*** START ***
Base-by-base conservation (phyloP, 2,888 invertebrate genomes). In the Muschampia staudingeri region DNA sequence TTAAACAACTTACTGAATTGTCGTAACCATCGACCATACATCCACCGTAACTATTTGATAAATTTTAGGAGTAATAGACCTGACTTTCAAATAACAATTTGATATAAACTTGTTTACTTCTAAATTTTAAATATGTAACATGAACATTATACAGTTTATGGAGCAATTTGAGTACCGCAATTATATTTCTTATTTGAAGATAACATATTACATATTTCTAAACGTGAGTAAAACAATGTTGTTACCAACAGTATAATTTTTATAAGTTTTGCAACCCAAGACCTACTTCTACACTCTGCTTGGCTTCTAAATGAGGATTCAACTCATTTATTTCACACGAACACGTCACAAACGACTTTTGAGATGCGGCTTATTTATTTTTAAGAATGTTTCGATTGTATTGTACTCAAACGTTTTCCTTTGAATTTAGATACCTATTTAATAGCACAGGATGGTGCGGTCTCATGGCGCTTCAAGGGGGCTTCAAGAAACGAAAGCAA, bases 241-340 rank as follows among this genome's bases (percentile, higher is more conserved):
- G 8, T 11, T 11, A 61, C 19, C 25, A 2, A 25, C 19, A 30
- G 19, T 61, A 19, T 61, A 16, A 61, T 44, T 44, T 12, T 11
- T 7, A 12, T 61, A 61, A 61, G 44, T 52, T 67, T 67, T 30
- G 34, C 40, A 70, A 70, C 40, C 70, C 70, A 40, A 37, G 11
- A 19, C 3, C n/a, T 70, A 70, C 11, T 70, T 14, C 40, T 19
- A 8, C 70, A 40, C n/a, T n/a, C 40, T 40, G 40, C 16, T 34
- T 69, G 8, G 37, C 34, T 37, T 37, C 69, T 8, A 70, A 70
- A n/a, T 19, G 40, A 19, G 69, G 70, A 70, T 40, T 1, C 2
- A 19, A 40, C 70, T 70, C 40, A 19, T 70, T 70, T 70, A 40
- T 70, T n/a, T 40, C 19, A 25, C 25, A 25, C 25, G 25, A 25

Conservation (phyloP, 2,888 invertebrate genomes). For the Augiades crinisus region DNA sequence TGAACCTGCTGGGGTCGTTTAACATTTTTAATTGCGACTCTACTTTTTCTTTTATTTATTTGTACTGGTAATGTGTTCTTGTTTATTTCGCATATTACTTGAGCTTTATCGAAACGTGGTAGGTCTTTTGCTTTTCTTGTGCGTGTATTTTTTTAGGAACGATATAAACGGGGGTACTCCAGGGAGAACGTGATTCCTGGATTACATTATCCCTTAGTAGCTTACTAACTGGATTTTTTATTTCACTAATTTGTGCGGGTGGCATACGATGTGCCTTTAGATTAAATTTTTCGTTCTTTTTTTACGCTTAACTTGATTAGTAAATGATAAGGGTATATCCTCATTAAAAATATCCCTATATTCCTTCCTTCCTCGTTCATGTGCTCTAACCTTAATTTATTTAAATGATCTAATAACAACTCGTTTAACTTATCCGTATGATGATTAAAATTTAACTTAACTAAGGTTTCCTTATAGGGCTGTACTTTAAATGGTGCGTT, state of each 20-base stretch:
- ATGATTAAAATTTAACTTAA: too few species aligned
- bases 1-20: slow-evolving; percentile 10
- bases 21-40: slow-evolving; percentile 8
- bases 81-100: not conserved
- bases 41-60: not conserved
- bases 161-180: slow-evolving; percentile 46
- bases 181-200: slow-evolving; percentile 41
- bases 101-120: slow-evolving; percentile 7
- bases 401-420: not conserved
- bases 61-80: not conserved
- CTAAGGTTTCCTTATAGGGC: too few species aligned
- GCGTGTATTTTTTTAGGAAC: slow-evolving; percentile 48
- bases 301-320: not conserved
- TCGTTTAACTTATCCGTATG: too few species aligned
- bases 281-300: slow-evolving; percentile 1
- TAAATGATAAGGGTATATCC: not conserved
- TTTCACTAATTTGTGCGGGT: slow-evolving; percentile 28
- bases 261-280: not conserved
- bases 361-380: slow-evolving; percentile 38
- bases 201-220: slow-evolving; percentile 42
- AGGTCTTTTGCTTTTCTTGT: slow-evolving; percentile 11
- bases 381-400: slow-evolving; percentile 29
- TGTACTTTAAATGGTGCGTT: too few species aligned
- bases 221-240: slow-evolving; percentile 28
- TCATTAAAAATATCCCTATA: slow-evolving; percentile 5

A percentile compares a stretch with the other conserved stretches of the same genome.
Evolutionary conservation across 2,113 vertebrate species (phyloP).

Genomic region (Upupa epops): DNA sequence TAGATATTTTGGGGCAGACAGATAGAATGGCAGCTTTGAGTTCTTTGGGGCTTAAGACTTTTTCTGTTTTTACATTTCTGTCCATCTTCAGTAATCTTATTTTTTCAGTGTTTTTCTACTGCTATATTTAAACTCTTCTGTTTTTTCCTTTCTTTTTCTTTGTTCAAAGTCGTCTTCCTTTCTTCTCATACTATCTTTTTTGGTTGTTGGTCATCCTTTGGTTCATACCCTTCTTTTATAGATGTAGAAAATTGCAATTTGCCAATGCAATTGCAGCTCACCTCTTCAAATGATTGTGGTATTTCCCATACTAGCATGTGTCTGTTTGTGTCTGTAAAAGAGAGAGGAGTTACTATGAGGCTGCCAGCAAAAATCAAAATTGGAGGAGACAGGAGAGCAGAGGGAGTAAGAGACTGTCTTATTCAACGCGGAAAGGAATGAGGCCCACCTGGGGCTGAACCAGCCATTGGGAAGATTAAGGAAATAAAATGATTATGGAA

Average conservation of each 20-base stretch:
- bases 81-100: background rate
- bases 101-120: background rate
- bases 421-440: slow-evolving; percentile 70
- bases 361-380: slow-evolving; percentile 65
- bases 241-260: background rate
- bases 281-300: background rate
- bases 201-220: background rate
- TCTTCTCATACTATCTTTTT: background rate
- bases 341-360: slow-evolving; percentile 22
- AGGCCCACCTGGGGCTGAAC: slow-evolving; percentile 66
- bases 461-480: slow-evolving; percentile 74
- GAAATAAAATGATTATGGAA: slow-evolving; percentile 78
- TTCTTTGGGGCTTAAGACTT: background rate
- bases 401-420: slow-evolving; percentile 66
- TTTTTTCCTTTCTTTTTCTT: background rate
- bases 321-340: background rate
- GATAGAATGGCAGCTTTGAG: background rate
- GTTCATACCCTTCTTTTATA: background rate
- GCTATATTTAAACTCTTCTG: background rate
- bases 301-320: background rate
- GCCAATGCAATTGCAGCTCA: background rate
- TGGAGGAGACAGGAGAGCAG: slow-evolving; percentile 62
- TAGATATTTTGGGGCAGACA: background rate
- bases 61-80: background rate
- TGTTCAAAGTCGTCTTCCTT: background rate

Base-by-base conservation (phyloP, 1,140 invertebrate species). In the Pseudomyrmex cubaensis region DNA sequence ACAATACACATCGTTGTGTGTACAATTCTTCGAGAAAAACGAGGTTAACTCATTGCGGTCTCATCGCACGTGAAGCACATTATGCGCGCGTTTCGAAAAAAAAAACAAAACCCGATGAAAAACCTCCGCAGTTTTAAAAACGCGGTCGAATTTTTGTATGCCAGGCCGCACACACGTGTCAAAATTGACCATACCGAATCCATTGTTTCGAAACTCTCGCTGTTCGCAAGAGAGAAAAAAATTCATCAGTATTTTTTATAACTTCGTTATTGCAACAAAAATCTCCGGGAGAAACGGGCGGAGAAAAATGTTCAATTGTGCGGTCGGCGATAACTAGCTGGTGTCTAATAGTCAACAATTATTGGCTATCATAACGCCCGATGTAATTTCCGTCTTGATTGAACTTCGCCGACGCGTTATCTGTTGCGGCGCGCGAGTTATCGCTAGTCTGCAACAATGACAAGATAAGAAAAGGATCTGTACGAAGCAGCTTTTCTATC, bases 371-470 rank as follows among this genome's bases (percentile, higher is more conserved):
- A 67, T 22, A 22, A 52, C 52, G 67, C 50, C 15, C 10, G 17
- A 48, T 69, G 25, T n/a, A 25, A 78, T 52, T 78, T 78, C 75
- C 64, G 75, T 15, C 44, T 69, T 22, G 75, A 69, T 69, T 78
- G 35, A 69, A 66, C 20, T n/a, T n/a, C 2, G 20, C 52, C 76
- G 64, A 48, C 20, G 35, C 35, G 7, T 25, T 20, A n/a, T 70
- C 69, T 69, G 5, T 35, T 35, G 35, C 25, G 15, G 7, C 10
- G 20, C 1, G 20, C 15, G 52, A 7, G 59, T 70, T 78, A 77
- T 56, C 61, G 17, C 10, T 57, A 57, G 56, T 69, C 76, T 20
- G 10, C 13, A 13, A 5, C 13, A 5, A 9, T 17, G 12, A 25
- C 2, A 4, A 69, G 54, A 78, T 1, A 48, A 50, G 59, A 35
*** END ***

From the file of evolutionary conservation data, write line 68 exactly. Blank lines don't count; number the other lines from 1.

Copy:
- A 67, T 22, A 22, A 52, C 52, G 67, C 50, C 15, C 10, G 17